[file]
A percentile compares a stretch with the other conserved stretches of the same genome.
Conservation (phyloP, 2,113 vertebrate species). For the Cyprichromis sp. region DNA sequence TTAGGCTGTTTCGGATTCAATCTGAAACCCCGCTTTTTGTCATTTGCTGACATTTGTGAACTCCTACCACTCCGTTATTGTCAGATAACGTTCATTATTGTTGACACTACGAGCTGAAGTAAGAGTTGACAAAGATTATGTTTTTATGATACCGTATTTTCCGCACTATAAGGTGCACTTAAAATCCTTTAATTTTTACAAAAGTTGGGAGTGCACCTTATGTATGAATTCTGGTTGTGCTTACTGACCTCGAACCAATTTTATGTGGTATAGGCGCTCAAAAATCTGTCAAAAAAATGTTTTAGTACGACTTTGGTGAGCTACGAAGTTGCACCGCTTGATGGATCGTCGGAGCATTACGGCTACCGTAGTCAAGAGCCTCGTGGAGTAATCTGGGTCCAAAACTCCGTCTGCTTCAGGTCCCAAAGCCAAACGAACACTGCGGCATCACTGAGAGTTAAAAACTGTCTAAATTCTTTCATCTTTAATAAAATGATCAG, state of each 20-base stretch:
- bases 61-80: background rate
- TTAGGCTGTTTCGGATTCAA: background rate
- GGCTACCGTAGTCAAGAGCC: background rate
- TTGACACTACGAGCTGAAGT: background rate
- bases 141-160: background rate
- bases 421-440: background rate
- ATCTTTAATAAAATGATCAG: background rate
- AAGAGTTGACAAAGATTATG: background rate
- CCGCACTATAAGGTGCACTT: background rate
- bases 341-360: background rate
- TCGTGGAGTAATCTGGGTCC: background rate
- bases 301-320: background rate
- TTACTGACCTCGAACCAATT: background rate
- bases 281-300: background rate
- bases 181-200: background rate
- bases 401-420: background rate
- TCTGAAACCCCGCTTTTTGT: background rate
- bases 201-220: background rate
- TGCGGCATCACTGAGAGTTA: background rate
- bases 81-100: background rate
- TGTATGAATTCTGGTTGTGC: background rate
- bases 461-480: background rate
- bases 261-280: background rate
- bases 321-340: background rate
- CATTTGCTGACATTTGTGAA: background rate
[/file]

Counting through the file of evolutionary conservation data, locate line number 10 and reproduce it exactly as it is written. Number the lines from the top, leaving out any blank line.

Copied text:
- AAGAGTTGACAAAGATTATG: background rate